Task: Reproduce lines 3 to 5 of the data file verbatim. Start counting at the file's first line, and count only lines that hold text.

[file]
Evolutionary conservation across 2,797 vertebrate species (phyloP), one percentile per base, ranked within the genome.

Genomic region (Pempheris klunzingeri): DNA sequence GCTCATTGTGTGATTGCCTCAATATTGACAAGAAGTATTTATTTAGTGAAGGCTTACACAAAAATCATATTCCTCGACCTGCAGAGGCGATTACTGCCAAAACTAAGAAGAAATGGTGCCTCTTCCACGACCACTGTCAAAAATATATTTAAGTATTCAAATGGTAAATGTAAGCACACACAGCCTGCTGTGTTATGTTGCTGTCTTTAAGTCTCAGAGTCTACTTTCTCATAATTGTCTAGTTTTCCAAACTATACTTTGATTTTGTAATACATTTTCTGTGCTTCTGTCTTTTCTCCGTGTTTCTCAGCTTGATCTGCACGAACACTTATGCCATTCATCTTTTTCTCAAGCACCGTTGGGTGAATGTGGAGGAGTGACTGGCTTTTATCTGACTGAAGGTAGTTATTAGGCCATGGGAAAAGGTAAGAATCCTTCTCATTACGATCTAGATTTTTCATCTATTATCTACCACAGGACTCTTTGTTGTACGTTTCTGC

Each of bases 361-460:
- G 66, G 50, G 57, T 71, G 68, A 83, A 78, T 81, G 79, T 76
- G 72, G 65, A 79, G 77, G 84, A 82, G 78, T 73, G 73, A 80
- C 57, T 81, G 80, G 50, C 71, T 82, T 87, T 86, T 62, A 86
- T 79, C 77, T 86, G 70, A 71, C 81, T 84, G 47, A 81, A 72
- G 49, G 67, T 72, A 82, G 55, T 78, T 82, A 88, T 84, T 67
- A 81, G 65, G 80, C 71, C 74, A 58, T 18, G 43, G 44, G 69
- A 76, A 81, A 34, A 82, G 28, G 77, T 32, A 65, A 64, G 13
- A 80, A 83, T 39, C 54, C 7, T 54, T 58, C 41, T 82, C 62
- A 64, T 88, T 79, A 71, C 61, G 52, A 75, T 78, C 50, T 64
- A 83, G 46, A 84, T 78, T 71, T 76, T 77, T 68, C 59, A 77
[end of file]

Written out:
Each of bases 361-460:
- G 66, G 50, G 57, T 71, G 68, A 83, A 78, T 81, G 79, T 76
- G 72, G 65, A 79, G 77, G 84, A 82, G 78, T 73, G 73, A 80